IT'S always been my belief there are gremlins in telephones, whose aim in life is to garble messages (prekrútiť odkazy), especially when delivered in a foreign language (cudzí jazyk). If they work hard they might even get promoted to work in an answering machine (záznamník), where they can have even more fun.
I was therefore shocked to discover that there is no Slovak word for gremlin. The nearest word my dictionaries and colleagues can offer is škriatok, which is closer in meaning to "imp". I guess that means I can only blame myself.
But perhaps the problem is not simply about gremlins, and is more to do with linguistic and cultural differences. For example, when a Slovak tells you that máš telefón (lit. you have a telephone), they are not expressing amazement at your modernity, but simply letting you know that you have a caller on the line.
When you telephone (telefónovať) someone, call (zavolať) them, or simply give them a ring (brnknúť), it is worth knowing a few of the differences. My own early attempts at telephone conversations were amusing (zábavný) for my colleagues and confusing (mätúci) for my callers.
You should always start by saying who you are, even when you know you're going to be transferred several times before you reach the person you want or need to speak to: "Dobrý deň. Pat Jones, spoločnosť ACME. Mohol (Mohla) by som hovoriť s pánom Rudolfom Schusterom alebo pani Irenou Schusterovou? (Hello. Pat Jones, ACME company, could I speak to Mr Rudolf Schuster or Mrs Irena Schusterová?)."
And of course, answering the phone requires the same, although I've found that Slovaks often seem to start answering the phone before they've actually picked up the receiver and stop mid-sentence, so instead of "Dobrý deň. ACME, Eva Kováčová pri telefóne, prosím! (lit. Hello. Eva Kováčová at the telephone, please!), you often end up with hearing simply ...čová, prosím!"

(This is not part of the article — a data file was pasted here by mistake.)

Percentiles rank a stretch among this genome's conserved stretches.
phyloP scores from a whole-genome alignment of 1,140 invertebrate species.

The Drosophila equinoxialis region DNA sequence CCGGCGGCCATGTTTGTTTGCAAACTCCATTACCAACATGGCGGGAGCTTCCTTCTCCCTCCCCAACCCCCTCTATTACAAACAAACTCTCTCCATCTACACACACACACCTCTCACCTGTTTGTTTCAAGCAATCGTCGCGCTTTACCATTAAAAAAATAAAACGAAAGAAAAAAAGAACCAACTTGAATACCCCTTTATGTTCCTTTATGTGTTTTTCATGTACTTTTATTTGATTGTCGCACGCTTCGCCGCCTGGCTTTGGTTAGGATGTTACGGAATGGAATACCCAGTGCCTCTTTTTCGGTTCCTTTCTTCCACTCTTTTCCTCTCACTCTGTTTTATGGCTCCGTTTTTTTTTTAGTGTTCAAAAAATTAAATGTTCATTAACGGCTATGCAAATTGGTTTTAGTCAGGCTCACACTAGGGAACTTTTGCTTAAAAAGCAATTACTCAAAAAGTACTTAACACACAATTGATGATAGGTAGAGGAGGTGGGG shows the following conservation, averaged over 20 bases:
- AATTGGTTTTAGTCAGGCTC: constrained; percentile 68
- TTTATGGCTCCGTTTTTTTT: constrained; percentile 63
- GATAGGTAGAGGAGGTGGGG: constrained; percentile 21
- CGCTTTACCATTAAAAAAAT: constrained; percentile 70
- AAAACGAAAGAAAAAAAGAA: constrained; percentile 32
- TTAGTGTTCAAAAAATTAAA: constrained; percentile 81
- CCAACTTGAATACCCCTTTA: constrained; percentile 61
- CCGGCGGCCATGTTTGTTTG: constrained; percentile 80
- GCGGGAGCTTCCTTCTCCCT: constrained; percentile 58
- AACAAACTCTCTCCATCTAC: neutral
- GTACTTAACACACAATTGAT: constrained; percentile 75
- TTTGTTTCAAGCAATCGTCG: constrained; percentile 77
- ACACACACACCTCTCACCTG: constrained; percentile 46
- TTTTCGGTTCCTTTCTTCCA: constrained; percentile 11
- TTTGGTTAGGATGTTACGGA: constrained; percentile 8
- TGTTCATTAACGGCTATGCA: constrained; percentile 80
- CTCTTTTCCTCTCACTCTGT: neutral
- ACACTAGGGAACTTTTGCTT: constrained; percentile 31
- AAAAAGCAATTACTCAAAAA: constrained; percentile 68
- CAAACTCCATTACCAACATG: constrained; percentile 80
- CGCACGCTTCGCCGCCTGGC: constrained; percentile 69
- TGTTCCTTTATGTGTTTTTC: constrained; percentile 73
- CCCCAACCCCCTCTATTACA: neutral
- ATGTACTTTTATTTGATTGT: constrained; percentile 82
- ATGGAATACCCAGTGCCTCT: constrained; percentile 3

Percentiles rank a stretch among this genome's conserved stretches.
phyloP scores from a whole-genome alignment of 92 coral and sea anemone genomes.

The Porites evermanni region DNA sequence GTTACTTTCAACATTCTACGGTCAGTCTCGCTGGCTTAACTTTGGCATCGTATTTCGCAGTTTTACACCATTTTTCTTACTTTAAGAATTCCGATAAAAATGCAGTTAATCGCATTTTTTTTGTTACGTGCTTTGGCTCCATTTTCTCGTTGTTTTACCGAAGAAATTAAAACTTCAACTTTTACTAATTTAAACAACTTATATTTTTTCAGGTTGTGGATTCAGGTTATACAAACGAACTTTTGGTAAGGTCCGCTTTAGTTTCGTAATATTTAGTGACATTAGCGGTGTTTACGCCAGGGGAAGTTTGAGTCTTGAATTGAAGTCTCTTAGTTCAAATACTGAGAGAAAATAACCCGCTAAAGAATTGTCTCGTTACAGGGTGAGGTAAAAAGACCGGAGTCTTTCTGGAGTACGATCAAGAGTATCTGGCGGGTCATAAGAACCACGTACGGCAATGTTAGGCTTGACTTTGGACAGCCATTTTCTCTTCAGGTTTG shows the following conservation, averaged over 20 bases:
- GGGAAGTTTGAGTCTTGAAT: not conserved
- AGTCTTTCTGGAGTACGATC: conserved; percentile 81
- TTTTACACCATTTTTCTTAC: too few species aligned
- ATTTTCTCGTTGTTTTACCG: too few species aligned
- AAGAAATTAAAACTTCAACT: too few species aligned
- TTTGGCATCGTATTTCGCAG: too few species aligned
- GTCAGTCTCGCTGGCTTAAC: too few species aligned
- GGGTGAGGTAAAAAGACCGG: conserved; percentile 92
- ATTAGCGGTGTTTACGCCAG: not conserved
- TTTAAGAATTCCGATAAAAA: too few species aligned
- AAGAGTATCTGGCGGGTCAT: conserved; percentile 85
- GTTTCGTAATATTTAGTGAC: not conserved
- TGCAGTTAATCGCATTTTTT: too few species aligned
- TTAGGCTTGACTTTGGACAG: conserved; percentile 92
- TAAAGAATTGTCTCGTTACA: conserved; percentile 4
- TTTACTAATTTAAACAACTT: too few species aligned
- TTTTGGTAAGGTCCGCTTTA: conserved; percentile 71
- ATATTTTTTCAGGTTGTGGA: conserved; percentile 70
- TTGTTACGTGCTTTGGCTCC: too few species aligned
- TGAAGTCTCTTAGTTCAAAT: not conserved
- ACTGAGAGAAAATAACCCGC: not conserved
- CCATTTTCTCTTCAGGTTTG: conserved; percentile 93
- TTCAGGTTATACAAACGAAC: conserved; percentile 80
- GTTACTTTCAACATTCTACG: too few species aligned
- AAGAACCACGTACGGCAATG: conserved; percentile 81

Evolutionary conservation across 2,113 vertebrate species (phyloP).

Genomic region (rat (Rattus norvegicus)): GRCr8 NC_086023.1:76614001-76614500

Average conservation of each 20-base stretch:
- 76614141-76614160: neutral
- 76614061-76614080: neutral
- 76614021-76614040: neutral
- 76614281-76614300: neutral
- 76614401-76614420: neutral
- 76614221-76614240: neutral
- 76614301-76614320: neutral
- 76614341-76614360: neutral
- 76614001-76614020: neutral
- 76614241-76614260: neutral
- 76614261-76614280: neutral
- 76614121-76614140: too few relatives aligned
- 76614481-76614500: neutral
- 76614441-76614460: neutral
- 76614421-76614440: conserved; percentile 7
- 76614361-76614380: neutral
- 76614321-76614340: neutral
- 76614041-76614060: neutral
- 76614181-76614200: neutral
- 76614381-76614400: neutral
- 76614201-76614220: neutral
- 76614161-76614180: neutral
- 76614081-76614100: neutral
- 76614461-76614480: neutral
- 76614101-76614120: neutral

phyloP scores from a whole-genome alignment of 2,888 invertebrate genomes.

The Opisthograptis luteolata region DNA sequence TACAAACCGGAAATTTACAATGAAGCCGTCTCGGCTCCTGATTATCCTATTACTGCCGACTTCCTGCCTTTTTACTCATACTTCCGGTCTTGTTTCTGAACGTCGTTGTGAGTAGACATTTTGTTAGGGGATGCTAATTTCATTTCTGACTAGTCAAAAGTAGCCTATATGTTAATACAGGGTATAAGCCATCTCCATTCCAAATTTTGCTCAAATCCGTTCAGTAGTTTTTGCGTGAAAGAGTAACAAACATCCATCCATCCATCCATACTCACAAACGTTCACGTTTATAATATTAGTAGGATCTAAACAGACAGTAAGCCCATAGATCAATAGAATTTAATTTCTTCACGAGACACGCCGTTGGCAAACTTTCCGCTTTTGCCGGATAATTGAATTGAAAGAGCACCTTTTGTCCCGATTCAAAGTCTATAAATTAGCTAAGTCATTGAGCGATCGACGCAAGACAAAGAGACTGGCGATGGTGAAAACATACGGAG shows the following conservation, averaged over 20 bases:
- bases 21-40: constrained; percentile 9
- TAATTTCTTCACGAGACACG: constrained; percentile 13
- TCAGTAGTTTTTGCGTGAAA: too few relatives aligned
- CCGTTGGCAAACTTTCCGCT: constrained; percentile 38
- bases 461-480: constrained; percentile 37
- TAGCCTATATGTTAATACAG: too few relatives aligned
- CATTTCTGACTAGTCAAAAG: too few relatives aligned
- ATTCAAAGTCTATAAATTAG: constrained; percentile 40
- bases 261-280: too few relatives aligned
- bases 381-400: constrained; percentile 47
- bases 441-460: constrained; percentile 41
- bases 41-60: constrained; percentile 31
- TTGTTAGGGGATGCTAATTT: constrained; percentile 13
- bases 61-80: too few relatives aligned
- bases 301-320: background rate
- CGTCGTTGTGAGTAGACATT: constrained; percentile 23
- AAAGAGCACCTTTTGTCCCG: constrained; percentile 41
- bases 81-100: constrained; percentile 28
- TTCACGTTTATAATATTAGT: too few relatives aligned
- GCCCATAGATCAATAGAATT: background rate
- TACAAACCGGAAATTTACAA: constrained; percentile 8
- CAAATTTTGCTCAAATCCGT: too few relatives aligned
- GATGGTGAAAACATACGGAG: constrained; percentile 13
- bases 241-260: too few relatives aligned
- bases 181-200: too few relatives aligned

With any luck you'll be transferred (prepojený) to the right person. However, there is always the possibility that the line will be engaged (obsadená) or will simply go unanswered.
Be warned that there are certain times of the day when that is much more likely to happen. Phoning offices between 12:00 and 13:30 or after 15:00 is rarely successful. The best time is normally between 08:00 and 10:00. And phoning after midday on a Friday is only for the optimistic (optimistický) or masochistic (masochistický).
At the end of the phone call, you should politely finish with "Ďakujem za rozhovor/informáciu (thank you for the conversation/information)" and bid the other person goodbye.
This gets a little complicated, and none of my Slovak colleagues agree on the best method. While some of them say that you should always finish with do počutia (until hearing you), others give more complex advice: Use do počutia unless you will see the person soon (or have just arranged to meet them), in which case use dovidenia (until seeing you). Confused? So am I, and it gets worse: If you are talking to a complete stranger you will never see or hear again, it appears to be up to you which one you choose!
Informal conversations are much easier. Most people answer with a simple, "Prosím". When making the call you should still start with an introduction: "Ahoj, tu je Pat. (Hi, it's Pat)", although in these days of caller ID you'll often find people starting a conversation with simply "Ahoj, to som ja (Hi, it's me)". The end of the conversation often gets shortened to simply dovi or dopo, or the more familiar čauko! (bye!)
With that in mind dovi to anyone I'll see this week, dopo to anyone I'll speak to, and do čítania (until reading) to everyone else.
I'm calling about...
Is this the right number for ACME company?
Dovolal som sa správne do spoločnosti ACME?
You have the wrong number.Máte zlé číslo.
I'm transferring you now ...Prepájam vás ...
I'm not disturbing you, am I?
Do you have a moment?
Máte chvíľu čas?
Hello, you have called number 123456. Please leave a message after the tone.
Dobrý deň, zavolali ste na telefónne číslo 123456. Po dlhom tóne zanechajte prosím odkaz.
Slovak Matters is a regular column devoted to helping expats and foreigners understand the beautiful but difficult Slovak language.
7. Apr 2003 at 0:00 | Conrad Toft